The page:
The above signs may point to a slab leak, but there can also be other explanations for it.

Once water travels to the surface of a concrete slab it’s only a matter of time before it will affect your flooring.

– Linoleum will often form bubbles if the slab underneath is wet.
– Carpets will feel damp and will start to smell bad.
– Small gaps will appear between solid or engineered wood planks.
– LVPs (luxury vinyl planks) will start to peak (lift up around the edges).
– Most laminate flooring can’t handle water and will quickly show water damage.
– The grout between tiles may darken as water seeps into it.

Note: Water can travel from your floors up your walls. The first sign is often when you notice the appearance of mold or mildew on a wall.

Mold or mildew may not at first be visible on your floors but you might spot it immediately once you lift the floor up.

The best way to confirm a slab leak is to hire a leak detection company or an expert plumber.

Repairing Slab Leaks

Repairing a slab leak isn’t easy and should be left to the professionals. Don’t try to do it yourself. Remember that in most cases your flooring also needs to be replaced.

Insurance companies typically go for what they consider to be the cheapest option. This is normally to dig through the slab, find the cause of the leak and then fix it.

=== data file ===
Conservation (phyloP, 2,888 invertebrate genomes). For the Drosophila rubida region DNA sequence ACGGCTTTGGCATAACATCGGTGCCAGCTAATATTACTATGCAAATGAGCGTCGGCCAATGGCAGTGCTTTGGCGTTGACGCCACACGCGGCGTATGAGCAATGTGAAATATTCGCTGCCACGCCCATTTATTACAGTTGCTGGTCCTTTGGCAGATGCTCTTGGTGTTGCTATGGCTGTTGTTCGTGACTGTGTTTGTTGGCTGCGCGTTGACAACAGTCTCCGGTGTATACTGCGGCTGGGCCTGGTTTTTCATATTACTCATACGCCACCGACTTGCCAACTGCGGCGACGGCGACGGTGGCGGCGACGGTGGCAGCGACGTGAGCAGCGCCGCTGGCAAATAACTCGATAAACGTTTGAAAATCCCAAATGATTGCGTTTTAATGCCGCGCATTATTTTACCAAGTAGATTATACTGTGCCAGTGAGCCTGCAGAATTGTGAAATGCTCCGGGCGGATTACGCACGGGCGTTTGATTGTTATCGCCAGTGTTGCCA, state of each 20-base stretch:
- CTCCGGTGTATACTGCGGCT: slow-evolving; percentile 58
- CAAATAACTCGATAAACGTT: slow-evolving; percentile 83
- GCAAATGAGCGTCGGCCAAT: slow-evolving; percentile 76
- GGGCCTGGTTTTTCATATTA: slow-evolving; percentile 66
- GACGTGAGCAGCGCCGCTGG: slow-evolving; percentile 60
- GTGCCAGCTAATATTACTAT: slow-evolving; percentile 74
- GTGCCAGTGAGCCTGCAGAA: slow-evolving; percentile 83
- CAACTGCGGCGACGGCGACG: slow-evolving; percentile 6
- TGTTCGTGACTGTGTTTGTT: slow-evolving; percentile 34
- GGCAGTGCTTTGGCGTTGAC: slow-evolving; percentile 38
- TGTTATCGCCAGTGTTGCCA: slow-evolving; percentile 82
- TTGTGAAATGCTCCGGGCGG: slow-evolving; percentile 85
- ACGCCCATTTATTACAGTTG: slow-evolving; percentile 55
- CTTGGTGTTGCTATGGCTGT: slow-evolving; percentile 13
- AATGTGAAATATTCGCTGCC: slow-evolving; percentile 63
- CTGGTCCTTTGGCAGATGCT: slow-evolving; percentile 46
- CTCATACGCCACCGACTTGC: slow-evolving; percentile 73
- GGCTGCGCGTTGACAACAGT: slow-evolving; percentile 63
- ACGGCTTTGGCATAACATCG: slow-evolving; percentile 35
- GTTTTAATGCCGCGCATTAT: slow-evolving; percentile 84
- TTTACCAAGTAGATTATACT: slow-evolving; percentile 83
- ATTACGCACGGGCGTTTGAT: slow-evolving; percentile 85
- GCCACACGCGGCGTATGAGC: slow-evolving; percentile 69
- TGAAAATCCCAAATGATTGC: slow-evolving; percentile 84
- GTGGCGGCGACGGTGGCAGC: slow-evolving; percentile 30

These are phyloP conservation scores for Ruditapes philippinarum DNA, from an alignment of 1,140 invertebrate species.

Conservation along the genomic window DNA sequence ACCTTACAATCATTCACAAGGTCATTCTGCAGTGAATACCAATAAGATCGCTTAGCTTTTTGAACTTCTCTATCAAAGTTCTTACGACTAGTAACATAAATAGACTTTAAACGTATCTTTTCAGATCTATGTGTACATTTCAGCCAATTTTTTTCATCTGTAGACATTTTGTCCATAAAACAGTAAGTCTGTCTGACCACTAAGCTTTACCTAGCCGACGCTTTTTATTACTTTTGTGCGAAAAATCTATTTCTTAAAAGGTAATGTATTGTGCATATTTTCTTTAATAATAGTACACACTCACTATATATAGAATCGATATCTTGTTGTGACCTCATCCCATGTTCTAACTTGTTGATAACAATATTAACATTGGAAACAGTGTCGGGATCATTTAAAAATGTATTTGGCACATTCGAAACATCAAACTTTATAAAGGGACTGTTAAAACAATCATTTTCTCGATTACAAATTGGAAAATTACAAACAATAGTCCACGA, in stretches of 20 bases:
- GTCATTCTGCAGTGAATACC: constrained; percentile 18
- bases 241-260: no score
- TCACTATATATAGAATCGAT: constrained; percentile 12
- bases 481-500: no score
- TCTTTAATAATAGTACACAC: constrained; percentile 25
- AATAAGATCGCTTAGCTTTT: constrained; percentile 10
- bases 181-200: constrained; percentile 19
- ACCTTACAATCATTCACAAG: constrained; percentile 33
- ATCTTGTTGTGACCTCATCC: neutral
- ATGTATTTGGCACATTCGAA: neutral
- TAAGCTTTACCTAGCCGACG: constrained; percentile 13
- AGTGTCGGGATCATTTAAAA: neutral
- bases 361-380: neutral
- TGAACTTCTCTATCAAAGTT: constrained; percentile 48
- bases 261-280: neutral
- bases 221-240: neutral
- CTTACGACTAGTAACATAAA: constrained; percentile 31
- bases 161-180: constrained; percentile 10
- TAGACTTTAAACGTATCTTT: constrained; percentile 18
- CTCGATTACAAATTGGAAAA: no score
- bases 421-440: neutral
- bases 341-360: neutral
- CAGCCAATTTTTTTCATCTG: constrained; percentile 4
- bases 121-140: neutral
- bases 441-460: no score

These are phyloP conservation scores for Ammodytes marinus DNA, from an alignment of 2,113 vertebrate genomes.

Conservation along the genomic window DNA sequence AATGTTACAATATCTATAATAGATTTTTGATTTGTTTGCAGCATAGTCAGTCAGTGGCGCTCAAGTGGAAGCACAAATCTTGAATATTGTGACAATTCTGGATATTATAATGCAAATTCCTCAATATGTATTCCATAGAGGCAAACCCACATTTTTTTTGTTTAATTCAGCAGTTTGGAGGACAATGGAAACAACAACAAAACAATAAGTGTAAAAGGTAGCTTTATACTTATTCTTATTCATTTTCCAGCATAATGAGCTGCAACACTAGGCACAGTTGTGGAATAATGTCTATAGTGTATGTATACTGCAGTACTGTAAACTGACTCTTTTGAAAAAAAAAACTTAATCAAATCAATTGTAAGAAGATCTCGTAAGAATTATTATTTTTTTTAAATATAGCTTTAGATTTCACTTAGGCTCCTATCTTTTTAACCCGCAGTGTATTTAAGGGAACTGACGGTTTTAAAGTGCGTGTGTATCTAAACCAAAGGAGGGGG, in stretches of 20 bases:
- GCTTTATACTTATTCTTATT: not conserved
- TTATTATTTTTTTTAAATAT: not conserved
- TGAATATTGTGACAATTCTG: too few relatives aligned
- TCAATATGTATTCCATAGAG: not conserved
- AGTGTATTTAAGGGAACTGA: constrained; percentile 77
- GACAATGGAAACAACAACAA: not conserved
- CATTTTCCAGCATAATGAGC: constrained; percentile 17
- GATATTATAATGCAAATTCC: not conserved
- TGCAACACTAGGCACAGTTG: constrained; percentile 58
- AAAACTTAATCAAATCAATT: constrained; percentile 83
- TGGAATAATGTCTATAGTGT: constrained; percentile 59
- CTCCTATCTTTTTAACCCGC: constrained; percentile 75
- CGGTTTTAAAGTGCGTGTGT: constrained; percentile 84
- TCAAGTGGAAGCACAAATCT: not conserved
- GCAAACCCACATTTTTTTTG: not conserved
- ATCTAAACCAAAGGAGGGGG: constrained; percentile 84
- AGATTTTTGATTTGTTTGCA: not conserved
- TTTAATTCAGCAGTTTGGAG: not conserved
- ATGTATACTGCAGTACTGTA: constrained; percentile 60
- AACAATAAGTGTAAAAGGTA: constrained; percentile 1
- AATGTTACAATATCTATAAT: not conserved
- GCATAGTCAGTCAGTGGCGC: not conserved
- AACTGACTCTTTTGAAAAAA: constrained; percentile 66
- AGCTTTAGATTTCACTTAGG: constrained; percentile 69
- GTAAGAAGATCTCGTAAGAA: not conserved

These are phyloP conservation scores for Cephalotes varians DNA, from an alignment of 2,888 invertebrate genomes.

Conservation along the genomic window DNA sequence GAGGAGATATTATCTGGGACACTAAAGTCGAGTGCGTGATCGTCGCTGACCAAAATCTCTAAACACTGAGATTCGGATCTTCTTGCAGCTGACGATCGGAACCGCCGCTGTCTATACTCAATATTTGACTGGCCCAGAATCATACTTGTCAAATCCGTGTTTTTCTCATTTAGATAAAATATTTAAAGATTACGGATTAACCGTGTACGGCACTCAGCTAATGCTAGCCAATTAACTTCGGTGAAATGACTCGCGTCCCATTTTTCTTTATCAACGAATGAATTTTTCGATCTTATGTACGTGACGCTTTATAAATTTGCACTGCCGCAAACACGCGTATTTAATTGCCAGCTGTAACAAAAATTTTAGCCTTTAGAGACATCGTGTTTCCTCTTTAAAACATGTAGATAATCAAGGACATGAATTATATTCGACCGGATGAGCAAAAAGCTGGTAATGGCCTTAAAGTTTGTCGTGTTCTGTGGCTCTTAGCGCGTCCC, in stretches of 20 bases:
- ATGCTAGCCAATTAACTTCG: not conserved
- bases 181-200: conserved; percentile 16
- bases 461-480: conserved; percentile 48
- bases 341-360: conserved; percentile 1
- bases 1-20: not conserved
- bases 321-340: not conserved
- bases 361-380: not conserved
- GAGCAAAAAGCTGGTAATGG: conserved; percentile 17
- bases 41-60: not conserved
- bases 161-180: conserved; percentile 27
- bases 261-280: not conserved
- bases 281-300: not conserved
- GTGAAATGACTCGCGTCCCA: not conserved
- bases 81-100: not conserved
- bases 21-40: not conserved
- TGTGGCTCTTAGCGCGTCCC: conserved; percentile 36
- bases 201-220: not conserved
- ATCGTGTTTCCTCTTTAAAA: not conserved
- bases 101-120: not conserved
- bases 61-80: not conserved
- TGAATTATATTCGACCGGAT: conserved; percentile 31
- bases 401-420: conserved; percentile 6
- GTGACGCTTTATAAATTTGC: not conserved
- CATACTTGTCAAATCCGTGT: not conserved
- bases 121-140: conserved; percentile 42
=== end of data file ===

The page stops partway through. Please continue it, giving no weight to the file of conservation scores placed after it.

An alternative option is to disable the water line that’s leaking and to run a new line overhead.

Is a Slab Leak Covered By Insurance?

Water damage claims can be very complicated. For example, most homeowners insurance policies limit water damage coverage to water that hasn’t entered your home from the ground.

This is especially the case if the water damage wasn’t caused by the sudden and accidental bursting of a pipe but occurred gradually.

Note: Fighting an insurance claim for water damage with an insurance adjuster can be very difficult. It’s highly recommended that you get a reputable public adjuster on your side who will fight on your behalf.

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Conclusion

There are several reasons why you may have a warm spot on your floor. Although it’s often nothing to worry about, it can be a sign of a serious underlying problem. A water pipe that’s leaking inside or underneath the concrete slab foundation in your home may result in a slab leak.

What may start off as a warm spot can quickly turn into a damp or wet floor, leading to water damage. And as the slab gets saturated the structural integrity of it may be compromised.

To make matters worse, your insurance company may repudiate a claim that wasn’t caused by the sudden and accidental bursting of a pipe.

Avner Gat, Inc. has 15+ years of experience as a public adjuster. We protect homeowners from the games and fine print that insurance companies are known for.

Call us at (818) 917-5256 to find out how we can help you to get the best possible settlement from your insurance company.